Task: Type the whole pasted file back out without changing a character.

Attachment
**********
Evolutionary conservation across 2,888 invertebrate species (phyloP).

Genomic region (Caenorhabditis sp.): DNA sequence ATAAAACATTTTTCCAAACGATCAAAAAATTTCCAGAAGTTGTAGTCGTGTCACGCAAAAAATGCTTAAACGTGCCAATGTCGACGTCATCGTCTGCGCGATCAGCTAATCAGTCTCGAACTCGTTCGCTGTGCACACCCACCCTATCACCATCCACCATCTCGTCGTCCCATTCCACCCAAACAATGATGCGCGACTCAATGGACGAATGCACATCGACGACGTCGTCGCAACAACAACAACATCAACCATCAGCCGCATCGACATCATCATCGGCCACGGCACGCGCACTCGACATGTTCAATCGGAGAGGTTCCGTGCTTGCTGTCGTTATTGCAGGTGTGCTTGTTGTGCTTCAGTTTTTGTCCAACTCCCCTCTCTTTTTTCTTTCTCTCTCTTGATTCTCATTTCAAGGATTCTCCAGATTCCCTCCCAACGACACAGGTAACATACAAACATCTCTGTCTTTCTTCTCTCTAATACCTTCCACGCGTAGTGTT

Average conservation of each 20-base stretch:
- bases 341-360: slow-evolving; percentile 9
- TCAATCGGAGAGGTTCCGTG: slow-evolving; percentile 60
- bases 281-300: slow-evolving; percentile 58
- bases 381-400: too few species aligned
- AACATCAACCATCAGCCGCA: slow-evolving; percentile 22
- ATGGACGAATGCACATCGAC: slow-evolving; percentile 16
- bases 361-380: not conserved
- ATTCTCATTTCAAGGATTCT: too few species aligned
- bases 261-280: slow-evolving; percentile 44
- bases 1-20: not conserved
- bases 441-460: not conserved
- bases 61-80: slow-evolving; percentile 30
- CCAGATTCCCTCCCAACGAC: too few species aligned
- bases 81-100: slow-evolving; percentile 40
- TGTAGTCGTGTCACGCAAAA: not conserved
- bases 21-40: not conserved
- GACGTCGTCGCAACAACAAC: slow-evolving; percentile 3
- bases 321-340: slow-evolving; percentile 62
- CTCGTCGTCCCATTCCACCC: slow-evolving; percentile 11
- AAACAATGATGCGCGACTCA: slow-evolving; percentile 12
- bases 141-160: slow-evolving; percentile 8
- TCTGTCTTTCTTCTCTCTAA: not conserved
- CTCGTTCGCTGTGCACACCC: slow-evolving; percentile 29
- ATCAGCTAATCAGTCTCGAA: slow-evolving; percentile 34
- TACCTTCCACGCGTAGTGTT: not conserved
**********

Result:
Evolutionary conservation across 2,888 invertebrate species (phyloP).

Genomic region (Caenorhabditis sp.): DNA sequence ATAAAACATTTTTCCAAACGATCAAAAAATTTCCAGAAGTTGTAGTCGTGTCACGCAAAAAATGCTTAAACGTGCCAATGTCGACGTCATCGTCTGCGCGATCAGCTAATCAGTCTCGAACTCGTTCGCTGTGCACACCCACCCTATCACCATCCACCATCTCGTCGTCCCATTCCACCCAAACAATGATGCGCGACTCAATGGACGAATGCACATCGACGACGTCGTCGCAACAACAACAACATCAACCATCAGCCGCATCGACATCATCATCGGCCACGGCACGCGCACTCGACATGTTCAATCGGAGAGGTTCCGTGCTTGCTGTCGTTATTGCAGGTGTGCTTGTTGTGCTTCAGTTTTTGTCCAACTCCCCTCTCTTTTTTCTTTCTCTCTCTTGATTCTCATTTCAAGGATTCTCCAGATTCCCTCCCAACGACACAGGTAACATACAAACATCTCTGTCTTTCTTCTCTCTAATACCTTCCACGCGTAGTGTT

Average conservation of each 20-base stretch:
- bases 341-360: slow-evolving; percentile 9
- TCAATCGGAGAGGTTCCGTG: slow-evolving; percentile 60
- bases 281-300: slow-evolving; percentile 58
- bases 381-400: too few species aligned
- AACATCAACCATCAGCCGCA: slow-evolving; percentile 22
- ATGGACGAATGCACATCGAC: slow-evolving; percentile 16
- bases 361-380: not conserved
- ATTCTCATTTCAAGGATTCT: too few species aligned
- bases 261-280: slow-evolving; percentile 44
- bases 1-20: not conserved
- bases 441-460: not conserved
- bases 61-80: slow-evolving; percentile 30
- CCAGATTCCCTCCCAACGAC: too few species aligned
- bases 81-100: slow-evolving; percentile 40
- TGTAGTCGTGTCACGCAAAA: not conserved
- bases 21-40: not conserved
- GACGTCGTCGCAACAACAAC: slow-evolving; percentile 3
- bases 321-340: slow-evolving; percentile 62
- CTCGTCGTCCCATTCCACCC: slow-evolving; percentile 11
- AAACAATGATGCGCGACTCA: slow-evolving; percentile 12
- bases 141-160: slow-evolving; percentile 8
- TCTGTCTTTCTTCTCTCTAA: not conserved
- CTCGTTCGCTGTGCACACCC: slow-evolving; percentile 29
- ATCAGCTAATCAGTCTCGAA: slow-evolving; percentile 34
- TACCTTCCACGCGTAGTGTT: not conserved